Deploying trays to mezanine for solar greenhouse effect

Watering seed trays standing on work table

Garden in foreground, hay barn, goat barn in distance

For stealing eggs from outside

If you could see The Ladies all coming down single file in the mornings, you'd know why it's called a "gang" plank.  These girls are not to be reckoned with a feeding time.
This is the only image using 120v halogen photo flood.
Photo courtesy Eric Jacobs Photography.  A professional photographer/chicken fancier.

Roosting by the light of driveway solar clearance lites

Fox's-eye view of an all night chicken buffet....not

Hush little babies.  Just rest.

Sleeping chickies by the light of the moon.  Does this make it a chicken lunarium?



I just don't know, Grey Goose.
Never seen one of them before.
It looks human, but goose-sized.

Let's get out of here.  Those humans are releasing the BEES !

Wow!  How many bees you got, Lee?
One, two, three, four, ...

Which one?  This one?
No, I think I counted her.



Maggie Engler and John Halverson are members of our Black Hills honeybee club.  Turns out they are also experts and keepers of another winged creature.  They put on a very fine program for the members of the Minneluzahan Senior Center in Rapid City.  

Hmmm...owls prowl for critters at night.  Cats do too.  Must be pretty scary out there by moonlight.




Not my memory.  Heck, I forgot what I ate for breakfast.  

But I do recall, like it was yesterday, jumping with glee in 1963 when my college let me have their old IBM 1620 mainframe computer when it was replaced.  I couldn't wait to truck it home to my garage and start surgically autopsying my new cadaver.  I methodically removed every little screw, indicator light, contact switch, transformer. 

 But most prized of all was the deepest inner soul of the beast.  It's processing memory.  It was called "core memory," named for the donut-shaped cores, made of graphite, like in pencil lead.  During computations the cores would be magnetized North or South. (Or L/R, or U/D, or B/W, or yes, even the infamous 1's and 0's, all of which were untrue.  Magnets are either N or S.  All those other artificial dichotomies were just authors' imaginations and surrogate place-holders in our number system.)  They stopped making core memory like this decades ago.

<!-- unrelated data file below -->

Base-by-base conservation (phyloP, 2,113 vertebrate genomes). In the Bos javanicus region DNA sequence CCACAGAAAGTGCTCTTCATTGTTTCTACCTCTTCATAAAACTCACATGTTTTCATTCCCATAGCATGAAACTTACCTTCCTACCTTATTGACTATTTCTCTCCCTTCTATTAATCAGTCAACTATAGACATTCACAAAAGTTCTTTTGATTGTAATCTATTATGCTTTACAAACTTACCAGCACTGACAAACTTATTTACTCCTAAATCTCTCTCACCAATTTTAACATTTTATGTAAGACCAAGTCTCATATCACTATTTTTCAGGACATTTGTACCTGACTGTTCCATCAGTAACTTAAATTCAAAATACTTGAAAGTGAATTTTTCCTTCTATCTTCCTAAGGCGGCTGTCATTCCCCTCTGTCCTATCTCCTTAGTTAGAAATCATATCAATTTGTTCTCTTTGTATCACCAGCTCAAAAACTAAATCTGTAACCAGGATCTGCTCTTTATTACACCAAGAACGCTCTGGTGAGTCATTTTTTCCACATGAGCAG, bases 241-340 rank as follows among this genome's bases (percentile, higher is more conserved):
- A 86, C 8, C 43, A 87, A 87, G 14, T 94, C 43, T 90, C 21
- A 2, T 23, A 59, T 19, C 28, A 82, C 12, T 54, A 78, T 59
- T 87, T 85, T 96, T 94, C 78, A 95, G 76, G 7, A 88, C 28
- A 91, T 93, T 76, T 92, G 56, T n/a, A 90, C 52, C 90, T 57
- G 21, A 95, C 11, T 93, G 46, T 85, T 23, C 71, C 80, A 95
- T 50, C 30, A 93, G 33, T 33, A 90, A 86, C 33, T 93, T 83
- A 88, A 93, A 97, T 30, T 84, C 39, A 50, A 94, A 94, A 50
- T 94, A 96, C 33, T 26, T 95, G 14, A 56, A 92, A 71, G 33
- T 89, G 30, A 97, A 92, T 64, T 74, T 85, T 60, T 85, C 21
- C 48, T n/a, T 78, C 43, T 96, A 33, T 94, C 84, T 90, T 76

For days I excavated slowly, carefully, making sure not to break any part.  Just in case one might someday want to reassemble this into a revived digital Frankenstein corpse.  Finally, I exposed the sarcophagus that contained the sacred core memory.  Those little bits that had kept me awake so many nights as a graduate student trying to master the special new realm of computer language that it took to talk to them.  They had been so perfectly obedient.  Which was the problem.  

They always did exactly what I asked.  And with only a beginner's grasp of their language I often asked things of them that neither they nor I wanted, or perhaps didn't even understand.

I had tried so many hundreds of times to talk in their symbols, asking them to spit back things I already knew, like the trigonometric cosine of a 60-degree angle, or the volume of a cube.  But the real bonding between me and these little cores had developed when we jointly shared the intractable goal of calculating a perfect square root of a prime number, or the exact area of a circle. That took special algorithms, a kind of game plan for me to coach this little team of fella's how they would have to work together among themselves to discover something I never had known (such as the square root of 173.69, to a precision of 7 decimal places).  

Sometime, later in graduate school, I mastered their language.  About seven of their languages, in fact.  They were so ready to go to work for a knowing master.  Not just an articulate master, but one who cared to reduce their work.  I spent a master's degree trying to develop methods to make computers work easier, run faster.  I developed some ideas for my computer algorithms to calculate ways to speed up other peoples' algorithms.  Techniques that would allow a computer to arrive a conclusion sooner, with less work.  Methods that would allow a computer to serve more people in less time.  Or help the nascent space shuttle recalculate its glide path in time to land safely.